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Deborah Norville

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By David Zurawik and David Zurawik,Sun Television Critic | April 1, 1991
Cheryl Ladd outdoes herself in "Danielle Steel's Changes," tonight at 9 on WMAR-TV (Channel 2).That means you may love or hate the movie, depending upon how you feel about Ladd as an actress.Personally, I think calling her performance one-note is too kind by about three-fourths of a note.But aesthetics is not what "Changes" and much of prime-time television is about tonight -- one the nuttiest nights of the year.It's about counterprogramming -- and, boy, are NBC, CBS and ABC counterpunching each other tonight.
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By Mary Corey and Mary Corey,Staff Writer | November 29, 1992
To the list of great mismatches in life -- oil and water, fire and ice, Bryant Gumbel and Deborah Norville -- add this one: Spike Gjerde and chain restaurants.The chef of Spike & Charlie's says the new corporate-owned eateries in the Baltimore area -- at least six of which have opened in the last year -- are homogenizing eating out in this town."What does it say about the local dining scene when almost every new restaurant that's opened is a satellite of a distant corporation?" he asks. "I don't begrudge successful restaurants.
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By SYLVIA BADGER | August 2, 1992
While our Baltimore Orioles stay busy playing baseball, their wives stay busy raising money and awareness for that wonderful facility, the Johns Hopkins Children's Center.I had a nice chat with Jill Olson, wife of Orioles relief pitcher Greg, about an upcoming fund-raiser, the Orioles Wives Auction, on Thursday at Oriole Park.This is a great evening for sports fans and their families. The fun begins at 5:30 p.m. with live bands, clowns and a children's corner. Or you might want to play the piano that Tom Hanks danced on in the movie, "Big," or you can sing with the karaoke machine.
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By SYLVIA BADGER | August 2, 1992
While our Baltimore Orioles stay busy playing baseball, their wives stay busy raising money and awareness for that wonderful facility, the Johns Hopkins Children's Center.I had a nice chat with Jill Olson, wife of Orioles relief pitcher Greg, about an upcoming fund-raiser, the Orioles Wives Auction, on Thursday at Oriole Park.This is a great evening for sports fans and their families. The fun begins at 5:30 p.m. with live bands, clowns and a children's corner. Or you might want to play the piano that Tom Hanks danced on in the movie, "Big," or you can sing with the karaoke machine.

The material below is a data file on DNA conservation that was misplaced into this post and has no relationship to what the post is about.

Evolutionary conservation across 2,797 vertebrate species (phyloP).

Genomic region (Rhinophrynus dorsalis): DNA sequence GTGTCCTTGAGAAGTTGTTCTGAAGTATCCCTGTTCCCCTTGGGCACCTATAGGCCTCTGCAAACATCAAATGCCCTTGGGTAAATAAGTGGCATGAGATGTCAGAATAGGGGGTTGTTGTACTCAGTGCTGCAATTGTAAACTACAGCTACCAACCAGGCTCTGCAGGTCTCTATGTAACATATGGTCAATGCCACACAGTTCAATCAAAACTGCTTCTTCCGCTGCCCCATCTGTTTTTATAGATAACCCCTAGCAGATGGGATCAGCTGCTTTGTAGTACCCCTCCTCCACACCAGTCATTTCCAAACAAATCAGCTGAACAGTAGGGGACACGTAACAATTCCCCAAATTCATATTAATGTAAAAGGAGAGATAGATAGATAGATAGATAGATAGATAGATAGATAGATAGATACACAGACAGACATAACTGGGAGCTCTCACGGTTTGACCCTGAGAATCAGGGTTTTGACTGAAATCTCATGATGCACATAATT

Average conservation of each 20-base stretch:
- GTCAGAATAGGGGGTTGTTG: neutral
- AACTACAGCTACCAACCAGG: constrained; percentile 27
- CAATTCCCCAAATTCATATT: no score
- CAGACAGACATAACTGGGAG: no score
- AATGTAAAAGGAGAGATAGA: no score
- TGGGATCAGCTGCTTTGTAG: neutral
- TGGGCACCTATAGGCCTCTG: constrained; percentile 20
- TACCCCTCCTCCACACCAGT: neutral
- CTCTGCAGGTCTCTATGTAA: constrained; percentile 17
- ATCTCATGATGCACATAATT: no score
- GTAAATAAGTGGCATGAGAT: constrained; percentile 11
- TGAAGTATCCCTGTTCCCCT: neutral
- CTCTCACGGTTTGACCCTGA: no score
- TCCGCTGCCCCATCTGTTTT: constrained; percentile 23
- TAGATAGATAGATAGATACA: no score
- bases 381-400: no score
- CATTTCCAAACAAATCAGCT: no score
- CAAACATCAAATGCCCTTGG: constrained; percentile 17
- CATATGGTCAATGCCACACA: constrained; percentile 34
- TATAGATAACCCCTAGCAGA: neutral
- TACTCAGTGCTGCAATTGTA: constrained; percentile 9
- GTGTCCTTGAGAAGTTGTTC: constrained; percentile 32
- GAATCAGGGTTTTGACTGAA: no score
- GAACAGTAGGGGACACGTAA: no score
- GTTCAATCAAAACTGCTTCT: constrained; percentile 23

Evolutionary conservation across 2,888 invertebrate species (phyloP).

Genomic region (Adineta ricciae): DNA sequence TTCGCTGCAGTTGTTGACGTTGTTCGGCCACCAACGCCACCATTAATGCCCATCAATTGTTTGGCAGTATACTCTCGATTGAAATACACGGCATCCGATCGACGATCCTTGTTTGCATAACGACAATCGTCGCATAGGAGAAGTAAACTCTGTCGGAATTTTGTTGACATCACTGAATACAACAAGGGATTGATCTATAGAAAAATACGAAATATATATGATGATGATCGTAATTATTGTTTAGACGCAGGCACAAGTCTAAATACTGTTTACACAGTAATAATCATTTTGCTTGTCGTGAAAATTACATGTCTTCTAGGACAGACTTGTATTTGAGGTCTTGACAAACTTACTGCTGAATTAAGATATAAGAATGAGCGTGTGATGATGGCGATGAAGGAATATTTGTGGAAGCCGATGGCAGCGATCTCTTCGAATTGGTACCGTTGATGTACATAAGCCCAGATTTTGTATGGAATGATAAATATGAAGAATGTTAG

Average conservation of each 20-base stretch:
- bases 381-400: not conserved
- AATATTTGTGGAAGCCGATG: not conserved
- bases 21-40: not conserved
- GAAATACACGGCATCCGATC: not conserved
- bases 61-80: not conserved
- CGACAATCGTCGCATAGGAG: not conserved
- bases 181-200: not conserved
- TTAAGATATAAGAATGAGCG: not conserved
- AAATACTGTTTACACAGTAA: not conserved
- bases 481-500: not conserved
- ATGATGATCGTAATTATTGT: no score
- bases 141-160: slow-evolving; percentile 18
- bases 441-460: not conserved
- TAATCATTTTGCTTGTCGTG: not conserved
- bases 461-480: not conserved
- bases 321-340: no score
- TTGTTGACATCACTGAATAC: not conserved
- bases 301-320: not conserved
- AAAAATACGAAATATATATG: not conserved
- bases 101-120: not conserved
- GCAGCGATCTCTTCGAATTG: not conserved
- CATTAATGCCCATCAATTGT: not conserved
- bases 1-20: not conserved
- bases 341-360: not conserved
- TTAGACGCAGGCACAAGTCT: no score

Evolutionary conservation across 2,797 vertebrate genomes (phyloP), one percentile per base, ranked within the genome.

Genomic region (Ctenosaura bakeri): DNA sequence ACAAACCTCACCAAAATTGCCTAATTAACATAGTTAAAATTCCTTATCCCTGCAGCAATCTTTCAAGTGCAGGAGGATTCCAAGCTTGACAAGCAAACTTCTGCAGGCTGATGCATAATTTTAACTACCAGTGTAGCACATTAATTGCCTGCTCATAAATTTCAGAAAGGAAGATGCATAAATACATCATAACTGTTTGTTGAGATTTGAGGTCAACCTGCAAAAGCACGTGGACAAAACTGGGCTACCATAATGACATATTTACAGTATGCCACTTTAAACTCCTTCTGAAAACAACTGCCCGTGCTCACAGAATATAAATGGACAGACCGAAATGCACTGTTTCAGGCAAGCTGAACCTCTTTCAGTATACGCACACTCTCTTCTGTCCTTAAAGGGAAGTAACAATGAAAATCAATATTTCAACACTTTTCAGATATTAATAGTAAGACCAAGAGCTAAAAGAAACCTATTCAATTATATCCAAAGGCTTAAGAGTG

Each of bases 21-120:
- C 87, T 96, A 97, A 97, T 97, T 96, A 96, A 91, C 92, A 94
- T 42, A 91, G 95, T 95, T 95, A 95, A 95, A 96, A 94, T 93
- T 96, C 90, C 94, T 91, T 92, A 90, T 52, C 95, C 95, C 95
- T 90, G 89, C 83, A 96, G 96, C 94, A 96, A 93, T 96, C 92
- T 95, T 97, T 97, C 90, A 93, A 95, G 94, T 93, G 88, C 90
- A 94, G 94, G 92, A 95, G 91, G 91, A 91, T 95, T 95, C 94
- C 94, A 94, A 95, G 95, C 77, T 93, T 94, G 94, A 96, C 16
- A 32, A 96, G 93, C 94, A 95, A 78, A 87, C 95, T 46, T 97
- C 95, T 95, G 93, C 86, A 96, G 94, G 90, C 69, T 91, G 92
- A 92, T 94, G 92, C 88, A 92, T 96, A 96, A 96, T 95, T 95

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By Mary Corey and Mary Corey,Staff Writer | November 29, 1992
To the list of great mismatches in life -- oil and water, fire and ice, Bryant Gumbel and Deborah Norville -- add this one: Spike Gjerde and chain restaurants.The chef of Spike & Charlie's says the new corporate-owned eateries in the Baltimore area -- at least six of which have opened in the last year -- are homogenizing eating out in this town."What does it say about the local dining scene when almost every new restaurant that's opened is a satellite of a distant corporation?" he asks. "I don't begrudge successful restaurants.
NEWS
October 12, 2007
Inside Edition's Deborah Norville is scheduled to discuss and sign copies of her new book at 3:30 p.m. Sunday at the Southeast Anchor Library, 3601 Eastern Ave. Norville is the author of Thank You Power: Making the Science of Gratitude Work for You, which contends that "giving thanks can make you happier and healthier," according to library official. Information: www.prattli brary.org.
SPORTS
September 15, 2000
Quote: "When you talk about the whole package and what a guy's done over the course of a season and what he's meant to a ballclub, Darin Erstad is head and shoulders above any other candidate." - Angels manager Mike Scioscia on Erstad's MVP credibility It's a fact: TV journalist and "Inside Edition" host Deborah Norville sang the national anthem and "Take Me Out To The Ball Game" at the Angels' game Wednesday night. Who's hot: The White Sox's Keith Foulke has 30 saves in 35 chances and eight in a row. Who's not: The Mariners' Carlos Guillen committed his 19th error, most on Seattle, in his 78th game.